Dodge Demon Should Be Banned
Trade publication Automotive News has called for the new Dodge Challenger SRT Demon to be banned in a scathing editorial regarding the muscle car titled “Keep the Dodge Demon off our roads.”
The outlet called the 808 hp Demon “inherently dangerous to the common safety of motorists,” even while admitting there are other “more powerful, and even faster vehicles available from other automakers that are rightly street legal.”
The Demon was designed to be the quickest car in the world, and it has several drag racing-style features never before offered on a factory production car, including a transmission brake and a standard set of drag radials, which have the minimum amount of tread to be approved for street use by the DOT.
The car only ships with a driver’s seat and can run on 100 octane race gas with a factory upgrade that comes with a warranty and bumps its power up to 840 hp. The Demon’s quarter-mile performance of 9.65 seconds at 140 mph means that it requires a roll cage to be used on a drag strip if its owner actually plans to drive it that quickly.
The editorial says that the Demon is “the result of a sequence of misguided corporate choices that places bragging rights ahead of public safety,” and that it “spits” on the industry’s goal of improving safety while “knowingly placing motorists in danger.” It goes on to quote Ralph Nader and proclaim the Demon “unsafe at any speed.”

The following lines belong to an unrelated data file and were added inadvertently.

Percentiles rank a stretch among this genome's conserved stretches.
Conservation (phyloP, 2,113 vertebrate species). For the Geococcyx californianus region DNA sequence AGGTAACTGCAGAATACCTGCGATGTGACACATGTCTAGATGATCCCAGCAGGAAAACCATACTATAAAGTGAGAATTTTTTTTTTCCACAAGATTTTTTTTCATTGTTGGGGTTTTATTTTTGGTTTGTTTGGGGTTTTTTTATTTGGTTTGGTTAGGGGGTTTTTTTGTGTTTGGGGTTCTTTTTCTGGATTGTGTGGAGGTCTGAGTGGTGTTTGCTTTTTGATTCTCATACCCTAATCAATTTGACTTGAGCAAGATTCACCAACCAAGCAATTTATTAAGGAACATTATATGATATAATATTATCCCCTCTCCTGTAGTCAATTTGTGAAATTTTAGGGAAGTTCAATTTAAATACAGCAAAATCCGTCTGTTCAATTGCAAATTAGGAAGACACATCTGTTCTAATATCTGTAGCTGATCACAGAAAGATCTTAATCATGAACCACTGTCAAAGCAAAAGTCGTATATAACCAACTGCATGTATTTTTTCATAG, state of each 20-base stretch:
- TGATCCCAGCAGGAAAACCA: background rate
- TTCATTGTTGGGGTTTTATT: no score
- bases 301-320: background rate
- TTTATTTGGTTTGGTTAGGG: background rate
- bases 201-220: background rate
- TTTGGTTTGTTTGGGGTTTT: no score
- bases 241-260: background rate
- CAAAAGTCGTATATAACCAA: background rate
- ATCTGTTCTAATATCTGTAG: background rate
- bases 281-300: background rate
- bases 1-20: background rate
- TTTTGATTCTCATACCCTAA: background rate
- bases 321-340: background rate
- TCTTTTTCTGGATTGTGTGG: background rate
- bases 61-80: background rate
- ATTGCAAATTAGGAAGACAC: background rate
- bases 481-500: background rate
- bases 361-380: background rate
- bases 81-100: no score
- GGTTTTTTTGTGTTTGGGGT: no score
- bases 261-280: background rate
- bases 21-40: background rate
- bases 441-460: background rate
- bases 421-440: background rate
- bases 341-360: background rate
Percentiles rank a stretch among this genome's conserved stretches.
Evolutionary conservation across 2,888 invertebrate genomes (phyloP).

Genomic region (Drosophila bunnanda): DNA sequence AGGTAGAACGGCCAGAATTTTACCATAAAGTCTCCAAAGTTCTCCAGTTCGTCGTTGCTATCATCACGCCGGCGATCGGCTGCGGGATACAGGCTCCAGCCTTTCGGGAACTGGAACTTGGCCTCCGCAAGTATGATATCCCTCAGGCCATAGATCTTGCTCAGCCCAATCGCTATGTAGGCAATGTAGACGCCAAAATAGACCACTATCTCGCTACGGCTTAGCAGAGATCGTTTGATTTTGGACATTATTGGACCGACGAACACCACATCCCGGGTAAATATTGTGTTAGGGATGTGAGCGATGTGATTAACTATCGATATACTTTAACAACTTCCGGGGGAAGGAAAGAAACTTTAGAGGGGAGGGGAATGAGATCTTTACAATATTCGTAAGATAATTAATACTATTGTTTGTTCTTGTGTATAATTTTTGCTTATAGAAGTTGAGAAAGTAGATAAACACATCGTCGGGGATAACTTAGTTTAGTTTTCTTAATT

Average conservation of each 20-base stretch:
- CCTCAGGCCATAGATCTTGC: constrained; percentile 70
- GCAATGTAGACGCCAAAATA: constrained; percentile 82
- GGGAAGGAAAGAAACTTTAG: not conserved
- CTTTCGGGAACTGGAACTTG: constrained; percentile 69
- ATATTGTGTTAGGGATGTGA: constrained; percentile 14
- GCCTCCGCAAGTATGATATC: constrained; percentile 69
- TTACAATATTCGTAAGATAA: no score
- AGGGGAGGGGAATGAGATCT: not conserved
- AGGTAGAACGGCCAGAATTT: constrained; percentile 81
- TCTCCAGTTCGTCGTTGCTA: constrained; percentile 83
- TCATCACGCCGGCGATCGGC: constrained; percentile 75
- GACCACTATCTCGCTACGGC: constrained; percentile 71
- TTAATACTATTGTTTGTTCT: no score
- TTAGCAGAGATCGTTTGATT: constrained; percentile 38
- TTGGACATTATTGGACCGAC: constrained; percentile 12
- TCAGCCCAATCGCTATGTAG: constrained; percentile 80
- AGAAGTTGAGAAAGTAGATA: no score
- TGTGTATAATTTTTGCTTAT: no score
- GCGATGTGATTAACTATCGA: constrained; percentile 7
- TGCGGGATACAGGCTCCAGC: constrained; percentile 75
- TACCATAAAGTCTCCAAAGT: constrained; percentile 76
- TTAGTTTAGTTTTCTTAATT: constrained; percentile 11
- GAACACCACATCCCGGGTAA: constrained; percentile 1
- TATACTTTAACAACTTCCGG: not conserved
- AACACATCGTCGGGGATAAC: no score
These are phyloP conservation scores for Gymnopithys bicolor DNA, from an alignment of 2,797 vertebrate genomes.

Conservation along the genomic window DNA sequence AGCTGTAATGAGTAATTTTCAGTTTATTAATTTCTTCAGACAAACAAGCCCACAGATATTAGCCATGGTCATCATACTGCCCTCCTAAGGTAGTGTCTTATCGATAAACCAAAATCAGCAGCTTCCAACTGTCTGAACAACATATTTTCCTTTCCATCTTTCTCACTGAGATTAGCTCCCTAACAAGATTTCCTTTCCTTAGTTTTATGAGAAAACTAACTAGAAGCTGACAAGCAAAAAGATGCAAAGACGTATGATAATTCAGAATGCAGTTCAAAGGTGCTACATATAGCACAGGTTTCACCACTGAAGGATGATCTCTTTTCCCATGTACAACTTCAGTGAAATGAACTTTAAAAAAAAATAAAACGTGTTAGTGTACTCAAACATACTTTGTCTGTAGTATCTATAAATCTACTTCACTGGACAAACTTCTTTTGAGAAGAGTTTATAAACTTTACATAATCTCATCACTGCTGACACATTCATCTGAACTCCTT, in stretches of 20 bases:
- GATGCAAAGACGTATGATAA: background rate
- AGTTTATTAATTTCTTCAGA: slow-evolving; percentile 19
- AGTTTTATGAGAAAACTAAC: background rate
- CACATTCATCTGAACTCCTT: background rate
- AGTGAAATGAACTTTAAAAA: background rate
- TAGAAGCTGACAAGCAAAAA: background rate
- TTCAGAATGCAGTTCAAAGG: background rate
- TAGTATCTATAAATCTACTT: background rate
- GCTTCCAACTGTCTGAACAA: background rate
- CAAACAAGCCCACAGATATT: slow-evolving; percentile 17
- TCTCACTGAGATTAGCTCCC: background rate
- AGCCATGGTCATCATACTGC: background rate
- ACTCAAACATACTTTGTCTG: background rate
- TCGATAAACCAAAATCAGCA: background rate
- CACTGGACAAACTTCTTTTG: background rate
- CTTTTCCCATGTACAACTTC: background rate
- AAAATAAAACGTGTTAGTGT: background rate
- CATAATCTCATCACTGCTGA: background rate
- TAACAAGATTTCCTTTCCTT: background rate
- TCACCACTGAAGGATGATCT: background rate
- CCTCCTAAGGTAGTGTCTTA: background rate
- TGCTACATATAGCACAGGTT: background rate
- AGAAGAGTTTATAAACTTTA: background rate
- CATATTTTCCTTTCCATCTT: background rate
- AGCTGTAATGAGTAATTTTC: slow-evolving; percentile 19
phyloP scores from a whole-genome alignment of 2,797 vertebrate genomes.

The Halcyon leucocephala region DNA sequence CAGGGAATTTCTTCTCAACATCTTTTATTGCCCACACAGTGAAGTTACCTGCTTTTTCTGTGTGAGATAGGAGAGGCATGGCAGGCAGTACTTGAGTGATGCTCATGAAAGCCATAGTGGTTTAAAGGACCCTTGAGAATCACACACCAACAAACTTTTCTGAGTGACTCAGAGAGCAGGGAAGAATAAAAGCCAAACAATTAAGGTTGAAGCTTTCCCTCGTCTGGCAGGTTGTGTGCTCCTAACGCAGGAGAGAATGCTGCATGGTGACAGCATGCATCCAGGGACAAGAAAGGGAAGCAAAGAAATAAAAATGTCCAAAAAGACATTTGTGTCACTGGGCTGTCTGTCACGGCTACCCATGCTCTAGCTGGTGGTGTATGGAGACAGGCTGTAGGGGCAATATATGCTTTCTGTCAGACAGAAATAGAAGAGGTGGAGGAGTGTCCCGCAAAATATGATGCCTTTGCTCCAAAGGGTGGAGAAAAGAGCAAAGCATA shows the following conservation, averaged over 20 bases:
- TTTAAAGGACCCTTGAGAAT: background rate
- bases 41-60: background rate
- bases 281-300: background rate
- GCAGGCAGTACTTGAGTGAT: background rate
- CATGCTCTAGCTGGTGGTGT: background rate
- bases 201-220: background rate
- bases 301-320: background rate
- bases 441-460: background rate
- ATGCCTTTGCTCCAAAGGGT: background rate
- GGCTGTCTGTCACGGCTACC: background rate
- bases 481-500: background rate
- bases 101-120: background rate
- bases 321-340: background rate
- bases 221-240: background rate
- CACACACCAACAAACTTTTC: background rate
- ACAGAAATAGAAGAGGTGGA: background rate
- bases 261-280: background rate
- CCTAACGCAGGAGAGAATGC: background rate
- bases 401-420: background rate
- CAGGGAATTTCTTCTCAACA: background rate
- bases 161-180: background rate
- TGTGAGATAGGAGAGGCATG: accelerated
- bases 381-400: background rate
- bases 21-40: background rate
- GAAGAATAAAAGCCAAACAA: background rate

Dodge has not commented on the editorial.
The accusations are made despite the fact that no one on the staff of Automotive News has yet driven the car, and the piece doesn’t mention Dodge’s assertion that the Demon isn’t just a drag racer. Its braking and roadholding capabilities are far superior to most cars on the road today, according to Dodge brand boss Tim Kuniskis, who says that it has the ability to pull a supercar-like 1.00 g on the skidpad and come to a stop from 60 mph in less than 100 feet, a feat that very few cars in the world can achieve.
(Update: Automotive News’ enthusiast-focused sister publication, Autoweek, has published its own editorial saying that it expects the Demon to be “plenty safe when used responsibly.”)
The Demon is based on the 707 hp Dodge Challenger SRT Hellcat, which was expected to be a low volume, limited edition niche vehicle, but turned out to be a surprise hit for the brand. Dodge has been selling more than twice as many as it expected to when it put it on sale in 2015, and has since expanded the availability of the Hellcat engine to the Charger sedan and upcoming Jeep Grand Cherokee Trackhawk.
The Demon will only be offered for the 2018 model year. Just 3,000 are planned to be built for the U.S. market, with an additional 300 slated for Canada.